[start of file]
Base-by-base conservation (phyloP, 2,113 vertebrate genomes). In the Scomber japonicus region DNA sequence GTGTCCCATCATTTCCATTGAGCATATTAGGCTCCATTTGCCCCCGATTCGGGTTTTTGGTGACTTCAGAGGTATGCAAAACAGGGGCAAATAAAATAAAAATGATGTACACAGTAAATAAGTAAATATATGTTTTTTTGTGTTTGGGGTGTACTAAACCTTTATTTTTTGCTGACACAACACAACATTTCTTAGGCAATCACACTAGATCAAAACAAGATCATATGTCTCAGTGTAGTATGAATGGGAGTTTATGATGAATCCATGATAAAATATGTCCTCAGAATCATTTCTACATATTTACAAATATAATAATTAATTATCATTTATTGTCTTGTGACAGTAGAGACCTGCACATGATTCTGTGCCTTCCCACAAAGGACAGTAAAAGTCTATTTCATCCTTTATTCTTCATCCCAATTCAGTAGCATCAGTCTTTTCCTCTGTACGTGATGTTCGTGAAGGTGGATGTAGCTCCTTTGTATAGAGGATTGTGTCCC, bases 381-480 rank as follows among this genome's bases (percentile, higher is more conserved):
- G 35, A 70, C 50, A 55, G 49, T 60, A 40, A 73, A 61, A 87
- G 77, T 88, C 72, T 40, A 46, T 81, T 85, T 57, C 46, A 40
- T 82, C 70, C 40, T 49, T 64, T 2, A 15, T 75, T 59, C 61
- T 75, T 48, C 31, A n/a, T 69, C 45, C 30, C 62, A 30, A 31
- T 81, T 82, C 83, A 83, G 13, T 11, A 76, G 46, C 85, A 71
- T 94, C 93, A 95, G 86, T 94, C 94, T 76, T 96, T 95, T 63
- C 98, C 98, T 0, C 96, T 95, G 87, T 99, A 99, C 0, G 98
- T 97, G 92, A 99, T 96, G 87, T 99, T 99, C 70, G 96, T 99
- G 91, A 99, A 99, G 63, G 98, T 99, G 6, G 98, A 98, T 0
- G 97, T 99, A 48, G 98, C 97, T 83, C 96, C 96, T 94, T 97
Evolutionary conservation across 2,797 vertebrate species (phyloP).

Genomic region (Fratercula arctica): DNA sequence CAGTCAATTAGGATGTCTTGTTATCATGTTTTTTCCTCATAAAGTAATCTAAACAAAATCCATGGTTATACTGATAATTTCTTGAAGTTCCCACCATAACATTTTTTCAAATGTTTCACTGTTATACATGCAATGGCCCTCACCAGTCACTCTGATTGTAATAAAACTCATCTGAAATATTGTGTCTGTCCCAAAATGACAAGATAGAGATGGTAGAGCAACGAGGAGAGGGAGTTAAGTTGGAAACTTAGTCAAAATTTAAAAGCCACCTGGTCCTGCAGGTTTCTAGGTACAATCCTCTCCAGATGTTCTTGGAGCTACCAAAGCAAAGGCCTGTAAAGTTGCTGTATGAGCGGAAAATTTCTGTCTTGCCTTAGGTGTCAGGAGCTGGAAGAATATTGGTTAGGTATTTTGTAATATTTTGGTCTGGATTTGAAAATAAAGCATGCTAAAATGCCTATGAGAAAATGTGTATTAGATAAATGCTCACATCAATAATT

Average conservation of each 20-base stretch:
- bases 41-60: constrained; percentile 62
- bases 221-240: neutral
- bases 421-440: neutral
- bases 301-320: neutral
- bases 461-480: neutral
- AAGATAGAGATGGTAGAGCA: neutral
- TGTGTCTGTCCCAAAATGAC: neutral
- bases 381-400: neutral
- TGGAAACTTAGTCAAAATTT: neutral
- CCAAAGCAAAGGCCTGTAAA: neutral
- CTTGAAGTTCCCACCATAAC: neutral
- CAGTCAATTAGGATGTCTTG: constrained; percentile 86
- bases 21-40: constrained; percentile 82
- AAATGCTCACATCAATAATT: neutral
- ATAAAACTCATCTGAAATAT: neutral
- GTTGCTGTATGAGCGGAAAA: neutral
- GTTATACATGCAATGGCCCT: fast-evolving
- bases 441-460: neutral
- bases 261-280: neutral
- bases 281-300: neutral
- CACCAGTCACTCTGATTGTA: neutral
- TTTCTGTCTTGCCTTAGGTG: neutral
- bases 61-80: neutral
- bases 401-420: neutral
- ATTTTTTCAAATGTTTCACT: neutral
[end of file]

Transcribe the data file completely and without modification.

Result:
Base-by-base conservation (phyloP, 2,113 vertebrate genomes). In the Scomber japonicus region DNA sequence GTGTCCCATCATTTCCATTGAGCATATTAGGCTCCATTTGCCCCCGATTCGGGTTTTTGGTGACTTCAGAGGTATGCAAAACAGGGGCAAATAAAATAAAAATGATGTACACAGTAAATAAGTAAATATATGTTTTTTTGTGTTTGGGGTGTACTAAACCTTTATTTTTTGCTGACACAACACAACATTTCTTAGGCAATCACACTAGATCAAAACAAGATCATATGTCTCAGTGTAGTATGAATGGGAGTTTATGATGAATCCATGATAAAATATGTCCTCAGAATCATTTCTACATATTTACAAATATAATAATTAATTATCATTTATTGTCTTGTGACAGTAGAGACCTGCACATGATTCTGTGCCTTCCCACAAAGGACAGTAAAAGTCTATTTCATCCTTTATTCTTCATCCCAATTCAGTAGCATCAGTCTTTTCCTCTGTACGTGATGTTCGTGAAGGTGGATGTAGCTCCTTTGTATAGAGGATTGTGTCCC, bases 381-480 rank as follows among this genome's bases (percentile, higher is more conserved):
- G 35, A 70, C 50, A 55, G 49, T 60, A 40, A 73, A 61, A 87
- G 77, T 88, C 72, T 40, A 46, T 81, T 85, T 57, C 46, A 40
- T 82, C 70, C 40, T 49, T 64, T 2, A 15, T 75, T 59, C 61
- T 75, T 48, C 31, A n/a, T 69, C 45, C 30, C 62, A 30, A 31
- T 81, T 82, C 83, A 83, G 13, T 11, A 76, G 46, C 85, A 71
- T 94, C 93, A 95, G 86, T 94, C 94, T 76, T 96, T 95, T 63
- C 98, C 98, T 0, C 96, T 95, G 87, T 99, A 99, C 0, G 98
- T 97, G 92, A 99, T 96, G 87, T 99, T 99, C 70, G 96, T 99
- G 91, A 99, A 99, G 63, G 98, T 99, G 6, G 98, A 98, T 0
- G 97, T 99, A 48, G 98, C 97, T 83, C 96, C 96, T 94, T 97
Evolutionary conservation across 2,797 vertebrate species (phyloP).

Genomic region (Fratercula arctica): DNA sequence CAGTCAATTAGGATGTCTTGTTATCATGTTTTTTCCTCATAAAGTAATCTAAACAAAATCCATGGTTATACTGATAATTTCTTGAAGTTCCCACCATAACATTTTTTCAAATGTTTCACTGTTATACATGCAATGGCCCTCACCAGTCACTCTGATTGTAATAAAACTCATCTGAAATATTGTGTCTGTCCCAAAATGACAAGATAGAGATGGTAGAGCAACGAGGAGAGGGAGTTAAGTTGGAAACTTAGTCAAAATTTAAAAGCCACCTGGTCCTGCAGGTTTCTAGGTACAATCCTCTCCAGATGTTCTTGGAGCTACCAAAGCAAAGGCCTGTAAAGTTGCTGTATGAGCGGAAAATTTCTGTCTTGCCTTAGGTGTCAGGAGCTGGAAGAATATTGGTTAGGTATTTTGTAATATTTTGGTCTGGATTTGAAAATAAAGCATGCTAAAATGCCTATGAGAAAATGTGTATTAGATAAATGCTCACATCAATAATT

Average conservation of each 20-base stretch:
- bases 41-60: constrained; percentile 62
- bases 221-240: neutral
- bases 421-440: neutral
- bases 301-320: neutral
- bases 461-480: neutral
- AAGATAGAGATGGTAGAGCA: neutral
- TGTGTCTGTCCCAAAATGAC: neutral
- bases 381-400: neutral
- TGGAAACTTAGTCAAAATTT: neutral
- CCAAAGCAAAGGCCTGTAAA: neutral
- CTTGAAGTTCCCACCATAAC: neutral
- CAGTCAATTAGGATGTCTTG: constrained; percentile 86
- bases 21-40: constrained; percentile 82
- AAATGCTCACATCAATAATT: neutral
- ATAAAACTCATCTGAAATAT: neutral
- GTTGCTGTATGAGCGGAAAA: neutral
- GTTATACATGCAATGGCCCT: fast-evolving
- bases 441-460: neutral
- bases 261-280: neutral
- bases 281-300: neutral
- CACCAGTCACTCTGATTGTA: neutral
- TTTCTGTCTTGCCTTAGGTG: neutral
- bases 61-80: neutral
- bases 401-420: neutral
- ATTTTTTCAAATGTTTCACT: neutral